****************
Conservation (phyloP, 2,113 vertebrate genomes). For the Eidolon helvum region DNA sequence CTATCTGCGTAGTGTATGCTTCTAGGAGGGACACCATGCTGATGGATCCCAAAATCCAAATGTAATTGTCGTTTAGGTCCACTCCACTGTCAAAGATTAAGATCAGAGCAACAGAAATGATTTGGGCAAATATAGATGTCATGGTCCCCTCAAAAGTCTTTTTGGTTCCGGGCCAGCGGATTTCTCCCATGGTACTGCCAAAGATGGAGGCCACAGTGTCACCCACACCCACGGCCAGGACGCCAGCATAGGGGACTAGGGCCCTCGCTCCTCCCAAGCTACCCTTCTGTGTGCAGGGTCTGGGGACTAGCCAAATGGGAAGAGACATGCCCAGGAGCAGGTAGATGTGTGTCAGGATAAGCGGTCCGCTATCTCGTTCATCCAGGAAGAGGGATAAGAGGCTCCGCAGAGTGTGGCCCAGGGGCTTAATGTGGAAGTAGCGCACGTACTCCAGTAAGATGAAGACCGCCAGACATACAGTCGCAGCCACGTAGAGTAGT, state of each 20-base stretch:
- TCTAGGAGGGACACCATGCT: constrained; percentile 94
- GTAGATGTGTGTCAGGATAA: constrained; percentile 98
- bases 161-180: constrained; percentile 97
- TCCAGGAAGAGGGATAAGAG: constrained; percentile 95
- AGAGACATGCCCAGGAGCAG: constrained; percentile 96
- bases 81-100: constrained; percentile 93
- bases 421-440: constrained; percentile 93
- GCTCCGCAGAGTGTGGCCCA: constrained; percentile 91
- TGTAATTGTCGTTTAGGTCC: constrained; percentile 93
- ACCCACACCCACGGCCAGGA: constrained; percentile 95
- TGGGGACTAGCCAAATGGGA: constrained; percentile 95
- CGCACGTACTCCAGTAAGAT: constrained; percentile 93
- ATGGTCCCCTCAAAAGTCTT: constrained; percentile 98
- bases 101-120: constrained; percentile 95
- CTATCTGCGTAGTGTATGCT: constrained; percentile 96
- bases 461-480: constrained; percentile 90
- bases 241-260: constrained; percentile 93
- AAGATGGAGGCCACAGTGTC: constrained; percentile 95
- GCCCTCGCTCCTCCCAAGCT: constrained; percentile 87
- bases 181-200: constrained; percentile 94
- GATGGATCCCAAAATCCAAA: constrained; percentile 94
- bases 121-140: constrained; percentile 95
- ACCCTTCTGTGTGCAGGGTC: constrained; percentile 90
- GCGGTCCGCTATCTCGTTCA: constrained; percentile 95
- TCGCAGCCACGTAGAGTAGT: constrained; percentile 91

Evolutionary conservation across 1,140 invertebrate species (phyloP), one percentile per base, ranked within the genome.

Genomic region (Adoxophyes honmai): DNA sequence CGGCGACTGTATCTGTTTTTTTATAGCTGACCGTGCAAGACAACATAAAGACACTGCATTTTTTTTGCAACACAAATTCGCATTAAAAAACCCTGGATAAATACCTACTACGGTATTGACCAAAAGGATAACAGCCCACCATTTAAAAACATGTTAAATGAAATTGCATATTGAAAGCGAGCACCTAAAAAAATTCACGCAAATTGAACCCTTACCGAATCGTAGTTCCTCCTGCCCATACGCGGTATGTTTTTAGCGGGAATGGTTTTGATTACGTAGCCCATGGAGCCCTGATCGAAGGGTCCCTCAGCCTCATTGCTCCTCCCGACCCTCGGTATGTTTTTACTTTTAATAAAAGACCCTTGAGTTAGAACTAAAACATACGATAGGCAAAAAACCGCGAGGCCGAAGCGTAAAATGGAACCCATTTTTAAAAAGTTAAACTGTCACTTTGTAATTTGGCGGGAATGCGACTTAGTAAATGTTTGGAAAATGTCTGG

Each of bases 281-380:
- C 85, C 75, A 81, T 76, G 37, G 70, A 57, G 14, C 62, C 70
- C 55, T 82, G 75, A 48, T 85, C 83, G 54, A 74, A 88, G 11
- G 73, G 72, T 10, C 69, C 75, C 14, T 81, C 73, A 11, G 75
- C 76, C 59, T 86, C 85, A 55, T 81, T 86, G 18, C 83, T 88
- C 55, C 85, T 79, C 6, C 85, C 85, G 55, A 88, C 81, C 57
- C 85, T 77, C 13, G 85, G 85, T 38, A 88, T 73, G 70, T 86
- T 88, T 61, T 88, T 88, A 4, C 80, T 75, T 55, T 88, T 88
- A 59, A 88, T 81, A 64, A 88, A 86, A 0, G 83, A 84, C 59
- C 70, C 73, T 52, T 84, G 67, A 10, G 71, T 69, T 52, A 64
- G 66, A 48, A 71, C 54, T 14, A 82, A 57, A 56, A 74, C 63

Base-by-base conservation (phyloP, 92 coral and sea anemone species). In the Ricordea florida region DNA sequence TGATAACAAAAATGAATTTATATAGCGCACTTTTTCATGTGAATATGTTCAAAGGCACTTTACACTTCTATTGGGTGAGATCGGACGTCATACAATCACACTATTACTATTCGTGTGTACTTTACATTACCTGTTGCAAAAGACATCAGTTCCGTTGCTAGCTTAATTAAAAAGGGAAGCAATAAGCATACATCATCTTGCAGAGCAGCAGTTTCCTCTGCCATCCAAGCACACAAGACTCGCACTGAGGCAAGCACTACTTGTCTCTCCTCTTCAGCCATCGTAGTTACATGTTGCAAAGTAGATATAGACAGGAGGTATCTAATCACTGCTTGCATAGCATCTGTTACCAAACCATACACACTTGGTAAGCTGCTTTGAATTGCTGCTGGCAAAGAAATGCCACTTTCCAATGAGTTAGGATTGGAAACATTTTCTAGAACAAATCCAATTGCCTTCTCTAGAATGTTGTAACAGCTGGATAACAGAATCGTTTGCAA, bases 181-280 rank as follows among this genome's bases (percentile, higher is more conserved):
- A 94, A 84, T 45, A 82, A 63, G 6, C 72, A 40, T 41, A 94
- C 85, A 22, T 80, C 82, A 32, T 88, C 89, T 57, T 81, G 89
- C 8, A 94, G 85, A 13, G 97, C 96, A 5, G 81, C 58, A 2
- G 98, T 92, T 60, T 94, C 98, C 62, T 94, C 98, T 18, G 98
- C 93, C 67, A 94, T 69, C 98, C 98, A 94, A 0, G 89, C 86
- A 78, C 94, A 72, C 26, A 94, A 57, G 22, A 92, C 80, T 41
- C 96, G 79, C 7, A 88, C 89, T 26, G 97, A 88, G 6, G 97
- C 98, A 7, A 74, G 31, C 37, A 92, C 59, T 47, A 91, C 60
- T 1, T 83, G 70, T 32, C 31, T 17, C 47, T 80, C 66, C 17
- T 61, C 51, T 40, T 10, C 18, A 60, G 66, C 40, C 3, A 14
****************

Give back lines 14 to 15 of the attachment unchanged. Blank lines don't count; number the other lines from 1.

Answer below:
- ATGGTCCCCTCAAAAGTCTT: constrained; percentile 98
- bases 101-120: constrained; percentile 95